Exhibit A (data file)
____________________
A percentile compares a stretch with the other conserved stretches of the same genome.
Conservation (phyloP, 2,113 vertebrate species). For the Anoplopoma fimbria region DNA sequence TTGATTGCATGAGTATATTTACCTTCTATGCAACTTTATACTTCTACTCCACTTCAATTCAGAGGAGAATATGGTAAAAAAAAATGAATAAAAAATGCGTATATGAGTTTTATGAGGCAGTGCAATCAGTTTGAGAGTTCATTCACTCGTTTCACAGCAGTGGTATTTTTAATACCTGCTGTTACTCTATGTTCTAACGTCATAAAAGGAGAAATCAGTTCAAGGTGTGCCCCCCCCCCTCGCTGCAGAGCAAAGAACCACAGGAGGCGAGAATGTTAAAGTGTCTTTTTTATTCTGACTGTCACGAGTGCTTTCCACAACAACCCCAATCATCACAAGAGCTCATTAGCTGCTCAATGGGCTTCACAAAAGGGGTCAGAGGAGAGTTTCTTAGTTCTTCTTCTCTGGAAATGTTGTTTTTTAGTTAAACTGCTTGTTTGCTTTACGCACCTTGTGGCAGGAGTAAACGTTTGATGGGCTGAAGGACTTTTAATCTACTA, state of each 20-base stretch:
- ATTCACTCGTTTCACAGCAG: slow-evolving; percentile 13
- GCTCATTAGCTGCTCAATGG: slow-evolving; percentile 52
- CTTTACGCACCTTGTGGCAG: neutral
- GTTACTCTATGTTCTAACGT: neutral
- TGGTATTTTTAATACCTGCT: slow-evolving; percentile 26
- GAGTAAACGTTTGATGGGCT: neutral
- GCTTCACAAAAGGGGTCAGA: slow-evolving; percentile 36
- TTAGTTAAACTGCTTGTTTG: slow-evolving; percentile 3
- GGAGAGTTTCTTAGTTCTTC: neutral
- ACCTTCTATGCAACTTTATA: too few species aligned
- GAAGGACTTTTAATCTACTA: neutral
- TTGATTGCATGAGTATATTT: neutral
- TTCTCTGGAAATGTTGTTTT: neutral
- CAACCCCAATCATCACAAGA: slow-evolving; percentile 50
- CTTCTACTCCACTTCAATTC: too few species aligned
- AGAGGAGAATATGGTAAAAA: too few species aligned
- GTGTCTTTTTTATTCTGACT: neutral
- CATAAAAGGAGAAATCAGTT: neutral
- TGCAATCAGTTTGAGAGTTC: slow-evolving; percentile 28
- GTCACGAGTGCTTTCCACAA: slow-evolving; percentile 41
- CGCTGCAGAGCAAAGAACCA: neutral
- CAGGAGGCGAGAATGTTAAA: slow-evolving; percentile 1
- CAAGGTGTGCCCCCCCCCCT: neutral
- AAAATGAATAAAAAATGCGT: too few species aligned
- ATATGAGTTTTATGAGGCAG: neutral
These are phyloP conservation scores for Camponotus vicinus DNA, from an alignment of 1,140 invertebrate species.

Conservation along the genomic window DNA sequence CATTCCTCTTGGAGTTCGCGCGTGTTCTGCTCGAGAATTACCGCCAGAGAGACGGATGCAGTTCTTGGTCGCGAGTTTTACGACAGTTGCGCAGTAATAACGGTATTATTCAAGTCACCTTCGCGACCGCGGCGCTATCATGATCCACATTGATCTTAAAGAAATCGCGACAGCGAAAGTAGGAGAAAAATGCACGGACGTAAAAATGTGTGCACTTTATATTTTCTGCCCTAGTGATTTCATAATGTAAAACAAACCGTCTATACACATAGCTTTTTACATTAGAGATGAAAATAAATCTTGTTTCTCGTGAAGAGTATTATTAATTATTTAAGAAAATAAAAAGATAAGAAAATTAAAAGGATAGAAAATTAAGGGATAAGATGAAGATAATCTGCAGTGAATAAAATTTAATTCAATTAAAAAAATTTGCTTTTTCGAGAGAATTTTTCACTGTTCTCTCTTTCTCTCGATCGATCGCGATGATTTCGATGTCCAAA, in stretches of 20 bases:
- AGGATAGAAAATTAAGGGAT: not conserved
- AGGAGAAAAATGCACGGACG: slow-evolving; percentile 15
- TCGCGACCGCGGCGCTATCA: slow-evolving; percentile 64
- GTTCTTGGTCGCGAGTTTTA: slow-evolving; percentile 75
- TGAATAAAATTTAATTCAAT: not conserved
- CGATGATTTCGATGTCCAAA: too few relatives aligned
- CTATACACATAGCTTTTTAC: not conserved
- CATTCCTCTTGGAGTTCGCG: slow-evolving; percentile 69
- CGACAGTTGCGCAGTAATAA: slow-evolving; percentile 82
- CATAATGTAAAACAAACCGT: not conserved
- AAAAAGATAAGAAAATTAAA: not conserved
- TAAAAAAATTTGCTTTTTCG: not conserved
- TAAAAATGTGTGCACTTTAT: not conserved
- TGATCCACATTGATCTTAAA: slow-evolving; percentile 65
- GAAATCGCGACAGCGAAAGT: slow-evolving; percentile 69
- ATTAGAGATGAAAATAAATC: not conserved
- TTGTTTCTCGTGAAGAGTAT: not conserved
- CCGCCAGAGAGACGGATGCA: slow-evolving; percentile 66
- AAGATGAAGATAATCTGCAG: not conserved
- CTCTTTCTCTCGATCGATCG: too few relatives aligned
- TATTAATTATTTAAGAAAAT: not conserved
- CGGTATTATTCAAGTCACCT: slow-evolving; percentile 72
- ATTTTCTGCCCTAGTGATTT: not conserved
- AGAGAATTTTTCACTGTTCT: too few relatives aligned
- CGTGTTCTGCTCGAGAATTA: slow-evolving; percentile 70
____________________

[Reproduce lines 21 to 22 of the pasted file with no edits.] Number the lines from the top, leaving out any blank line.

- TGCAATCAGTTTGAGAGTTC: slow-evolving; percentile 28
- GTCACGAGTGCTTTCCACAA: slow-evolving; percentile 41